On the stone floor in front of the fireplace sat a thin, teenage girl. She had her back turned to them, listlessly drawing patterns in the ashes with one finger. She wore brown, roughly-spun rags and had a plain scarf tied around her blonde hair.

            “It’s Cinderella,” Kaelin whispered to Gus.

            “No doubt,” he replied, “Are you going to go out and meet her?”

            Kaelin nodded. Though she was a bit nervous, she wanted to be the first to meet Cinderella. Silently, she slipped through the door and crept toward the girl. As she drew nearer, Cinderella happened to look around and notice her. Her pale, thin face and blue eyes registered quiet surprise. Carefully, she turned until she was facing Kaelin. Resting the back of one thin hand on the floor, she reached toward Kaelin. “Hallo,” she whispered, “It’s all right…don’t be afraid.”

            She had added the last phrase because Kaelin had shivered visibly, but Kaelin hadn’t shivered because she was afraid. She had shivered because suddenly, in Cinderella’s clear eyes, she had seen a defeated soul. It was like looking into a mirror or a portal to the past. Kaelin could remember that feeling of being shattered, and though she had tried to leave her time at the orphanage behind, her experiences there were still a part of her. Gently, she padded up to Cinderella and climbed into her palm. Standing up on her hind legs, she looked into the girl’s blue eyes.

            Cinderella unexpectedly blinked back tears. “Why are you looking at me like that?” she asked shakily.

            “Because I know how you’re feeling,” Kaelin replied softly, without thinking. Perhaps it was better this time that she hadn’t thought before speaking.

            For a few moments, Cinderella stared at her in astonishment. Then she said, “You can talk! But…what do you mean?”

            Kaelin didn’t know how to answer this. She shuffled uncertainly. “My name is Kaelin Mouse,” she said instead, “And…I’m here to help.”

            “My name is Ella,” she replied, “Or—Cinderella. It’s a nasty nickname I’ve been given, but I respond to it.”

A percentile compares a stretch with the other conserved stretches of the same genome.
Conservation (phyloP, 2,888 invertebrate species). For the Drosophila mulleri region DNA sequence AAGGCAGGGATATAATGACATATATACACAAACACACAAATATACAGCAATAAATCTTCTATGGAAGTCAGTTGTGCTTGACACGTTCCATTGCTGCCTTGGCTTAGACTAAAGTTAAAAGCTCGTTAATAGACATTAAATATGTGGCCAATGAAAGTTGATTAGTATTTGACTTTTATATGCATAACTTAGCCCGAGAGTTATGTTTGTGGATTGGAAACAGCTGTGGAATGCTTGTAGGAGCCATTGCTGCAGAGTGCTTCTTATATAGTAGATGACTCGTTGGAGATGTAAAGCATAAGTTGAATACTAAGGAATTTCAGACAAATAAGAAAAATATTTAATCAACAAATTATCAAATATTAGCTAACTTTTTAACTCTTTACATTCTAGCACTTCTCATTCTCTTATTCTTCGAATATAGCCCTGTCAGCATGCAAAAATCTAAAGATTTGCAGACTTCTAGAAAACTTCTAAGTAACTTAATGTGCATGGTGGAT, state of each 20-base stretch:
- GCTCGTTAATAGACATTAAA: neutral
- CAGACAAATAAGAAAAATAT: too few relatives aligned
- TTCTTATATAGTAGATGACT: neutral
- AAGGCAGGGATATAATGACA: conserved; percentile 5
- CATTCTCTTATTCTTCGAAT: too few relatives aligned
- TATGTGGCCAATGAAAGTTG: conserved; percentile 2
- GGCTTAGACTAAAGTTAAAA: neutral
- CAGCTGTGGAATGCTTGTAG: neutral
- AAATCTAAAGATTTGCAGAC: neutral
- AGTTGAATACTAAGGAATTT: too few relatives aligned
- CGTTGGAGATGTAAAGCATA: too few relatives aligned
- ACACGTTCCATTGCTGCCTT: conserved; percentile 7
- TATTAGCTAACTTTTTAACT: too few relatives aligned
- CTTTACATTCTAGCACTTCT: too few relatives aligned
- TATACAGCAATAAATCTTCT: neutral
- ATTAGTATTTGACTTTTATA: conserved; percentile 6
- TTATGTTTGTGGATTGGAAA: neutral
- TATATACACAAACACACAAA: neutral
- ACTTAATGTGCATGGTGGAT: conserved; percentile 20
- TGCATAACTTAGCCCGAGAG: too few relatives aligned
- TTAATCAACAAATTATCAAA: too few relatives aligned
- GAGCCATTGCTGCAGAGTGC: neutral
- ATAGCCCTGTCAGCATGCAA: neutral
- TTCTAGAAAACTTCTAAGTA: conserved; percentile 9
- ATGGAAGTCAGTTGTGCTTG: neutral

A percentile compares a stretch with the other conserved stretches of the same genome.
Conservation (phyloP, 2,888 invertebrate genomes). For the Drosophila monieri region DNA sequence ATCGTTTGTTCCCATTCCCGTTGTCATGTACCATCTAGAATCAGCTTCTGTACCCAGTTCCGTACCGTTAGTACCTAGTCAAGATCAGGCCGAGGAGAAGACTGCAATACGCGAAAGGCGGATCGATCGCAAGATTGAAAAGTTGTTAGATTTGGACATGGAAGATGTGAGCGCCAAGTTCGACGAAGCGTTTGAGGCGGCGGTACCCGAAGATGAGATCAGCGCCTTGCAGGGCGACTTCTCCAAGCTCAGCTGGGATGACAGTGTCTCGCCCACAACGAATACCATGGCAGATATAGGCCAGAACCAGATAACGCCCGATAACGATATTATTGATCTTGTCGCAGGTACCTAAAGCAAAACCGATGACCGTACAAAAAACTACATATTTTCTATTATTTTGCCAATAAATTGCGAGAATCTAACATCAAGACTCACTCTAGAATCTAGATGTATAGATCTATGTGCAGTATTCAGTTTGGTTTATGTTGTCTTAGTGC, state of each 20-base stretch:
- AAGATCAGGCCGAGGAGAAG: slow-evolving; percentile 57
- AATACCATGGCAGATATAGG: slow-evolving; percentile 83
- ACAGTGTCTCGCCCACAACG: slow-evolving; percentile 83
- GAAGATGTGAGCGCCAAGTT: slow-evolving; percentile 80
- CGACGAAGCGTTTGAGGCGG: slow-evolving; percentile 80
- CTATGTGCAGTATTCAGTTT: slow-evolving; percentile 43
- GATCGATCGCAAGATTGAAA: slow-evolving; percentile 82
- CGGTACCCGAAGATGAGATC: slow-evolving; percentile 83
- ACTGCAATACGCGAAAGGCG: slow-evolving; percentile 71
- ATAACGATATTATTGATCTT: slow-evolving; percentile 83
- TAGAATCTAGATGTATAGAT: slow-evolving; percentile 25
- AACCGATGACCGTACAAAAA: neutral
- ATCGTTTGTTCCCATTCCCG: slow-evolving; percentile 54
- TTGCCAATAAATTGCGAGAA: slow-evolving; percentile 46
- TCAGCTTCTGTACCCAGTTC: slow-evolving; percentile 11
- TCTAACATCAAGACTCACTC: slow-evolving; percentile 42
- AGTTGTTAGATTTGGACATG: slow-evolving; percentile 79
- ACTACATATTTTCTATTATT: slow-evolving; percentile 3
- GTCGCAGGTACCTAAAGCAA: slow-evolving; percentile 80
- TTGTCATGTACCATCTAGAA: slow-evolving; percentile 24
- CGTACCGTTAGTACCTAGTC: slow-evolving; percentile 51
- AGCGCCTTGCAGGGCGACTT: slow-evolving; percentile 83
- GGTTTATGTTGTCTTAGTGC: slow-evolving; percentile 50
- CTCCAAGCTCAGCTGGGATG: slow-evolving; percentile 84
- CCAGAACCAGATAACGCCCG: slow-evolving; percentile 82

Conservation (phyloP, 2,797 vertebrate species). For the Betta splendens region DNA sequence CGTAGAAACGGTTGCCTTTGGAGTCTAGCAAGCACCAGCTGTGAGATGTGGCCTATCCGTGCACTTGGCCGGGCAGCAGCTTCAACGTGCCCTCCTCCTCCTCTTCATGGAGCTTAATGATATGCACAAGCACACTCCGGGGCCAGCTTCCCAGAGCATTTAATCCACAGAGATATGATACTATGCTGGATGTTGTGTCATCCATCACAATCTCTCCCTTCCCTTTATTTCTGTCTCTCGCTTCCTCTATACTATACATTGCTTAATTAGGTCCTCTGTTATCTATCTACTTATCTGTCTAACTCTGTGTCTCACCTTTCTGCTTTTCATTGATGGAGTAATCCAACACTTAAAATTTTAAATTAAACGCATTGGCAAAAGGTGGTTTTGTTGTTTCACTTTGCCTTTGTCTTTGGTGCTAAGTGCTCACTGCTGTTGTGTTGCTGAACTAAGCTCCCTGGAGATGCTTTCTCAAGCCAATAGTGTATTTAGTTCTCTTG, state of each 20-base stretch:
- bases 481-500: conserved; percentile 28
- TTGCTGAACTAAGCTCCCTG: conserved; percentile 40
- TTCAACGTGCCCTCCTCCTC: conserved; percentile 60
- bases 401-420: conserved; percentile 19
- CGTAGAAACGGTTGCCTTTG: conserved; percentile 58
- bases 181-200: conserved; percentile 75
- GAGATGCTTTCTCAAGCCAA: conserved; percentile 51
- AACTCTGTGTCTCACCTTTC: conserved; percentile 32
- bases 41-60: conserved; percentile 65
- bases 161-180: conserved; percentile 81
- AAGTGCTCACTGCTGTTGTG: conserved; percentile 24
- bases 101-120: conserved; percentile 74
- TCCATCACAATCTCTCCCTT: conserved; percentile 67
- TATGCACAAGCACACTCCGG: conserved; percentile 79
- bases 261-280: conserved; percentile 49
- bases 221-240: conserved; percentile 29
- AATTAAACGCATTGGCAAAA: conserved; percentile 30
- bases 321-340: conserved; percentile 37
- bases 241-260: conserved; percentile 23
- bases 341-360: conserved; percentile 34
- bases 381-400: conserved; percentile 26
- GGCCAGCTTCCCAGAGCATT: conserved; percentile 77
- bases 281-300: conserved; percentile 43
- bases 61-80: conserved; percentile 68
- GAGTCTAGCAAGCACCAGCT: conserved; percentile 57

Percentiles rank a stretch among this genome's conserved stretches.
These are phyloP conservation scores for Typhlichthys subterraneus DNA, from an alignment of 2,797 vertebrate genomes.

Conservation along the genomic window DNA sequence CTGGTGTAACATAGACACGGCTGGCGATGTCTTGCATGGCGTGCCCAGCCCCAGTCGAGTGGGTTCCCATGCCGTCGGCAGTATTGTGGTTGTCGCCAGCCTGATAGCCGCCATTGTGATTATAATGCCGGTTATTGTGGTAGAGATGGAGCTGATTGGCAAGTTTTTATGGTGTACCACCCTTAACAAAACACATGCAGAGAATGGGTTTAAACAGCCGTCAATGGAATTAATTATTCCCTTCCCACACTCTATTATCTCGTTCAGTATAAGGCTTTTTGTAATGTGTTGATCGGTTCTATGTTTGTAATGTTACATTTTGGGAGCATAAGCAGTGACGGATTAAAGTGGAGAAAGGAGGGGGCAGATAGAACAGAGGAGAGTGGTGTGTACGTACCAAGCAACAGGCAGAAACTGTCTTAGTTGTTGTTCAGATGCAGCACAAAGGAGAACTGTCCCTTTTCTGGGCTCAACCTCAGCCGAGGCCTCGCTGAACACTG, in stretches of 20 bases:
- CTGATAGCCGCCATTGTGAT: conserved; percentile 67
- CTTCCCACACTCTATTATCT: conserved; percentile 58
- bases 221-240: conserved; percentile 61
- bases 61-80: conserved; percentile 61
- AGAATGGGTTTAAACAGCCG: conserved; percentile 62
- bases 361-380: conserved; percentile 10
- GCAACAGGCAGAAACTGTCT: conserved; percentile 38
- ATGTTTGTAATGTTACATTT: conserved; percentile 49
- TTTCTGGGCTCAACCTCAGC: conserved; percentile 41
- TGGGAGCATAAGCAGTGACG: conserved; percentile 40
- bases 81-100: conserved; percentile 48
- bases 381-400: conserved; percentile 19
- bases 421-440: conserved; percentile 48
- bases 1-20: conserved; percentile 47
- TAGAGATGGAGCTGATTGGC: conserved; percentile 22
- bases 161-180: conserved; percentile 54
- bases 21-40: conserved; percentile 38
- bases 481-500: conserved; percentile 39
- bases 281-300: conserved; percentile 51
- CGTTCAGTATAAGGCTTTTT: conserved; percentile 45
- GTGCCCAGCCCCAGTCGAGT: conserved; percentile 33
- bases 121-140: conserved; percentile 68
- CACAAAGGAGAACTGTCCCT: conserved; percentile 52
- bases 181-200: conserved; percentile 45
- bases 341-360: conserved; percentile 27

“I think it’s pretty,” Kaelin replied, “But I can just call you ‘Ella’ if you like.”

            “Well, if you think ‘Cinderella’ is pretty, maybe it’s not so bad,” Cinderella said, smiling. Then she looked up, mild surprise in her face again. Kaelin turned around and saw that Gus had approached and was standing nearby.

            The dark-furred mouse swept off his cap and bowed gallantly. “And my name,” he said, “is Gustave. I’m here to help too.”

            Cinderella’s smile grew, and she allowed him to climb onto her other hand. “Can I call you ‘Gus’?” she asked.

            Gus spat a little in frustration, but he quickly regained his composure. It had probably just looked like a sneeze to her. “Yes, milady,” he said.

            “Oh, none of that,” Cinderella laughed abashedly, “You make me feel like a princess!”

            “We’ll do more than this to make you feel like a princess,” Gus boasted, “We shall be your own personal butler and handmaiden!”

            Cinderella giggled at his antics. “Thank you both so much for appearing tonight,” she said warmly, “You don’t know…I was sitting here, thinking about…” her brows knitted together and a look of horror passed through her eyes, “…thinking about throwing myself into the fire…And then you appeared, Kaelin—and you, Gus. If you hadn’t come, I might have done it. I would do anything to get away from here.”

            Kaelin squeezed one of Cinderella’s fingers with her paw, her heart suddenly burning with the desire to help this girl somehow. “We’ll stay with you,” she said, “And maybe we’ll find a way to get you out of here.”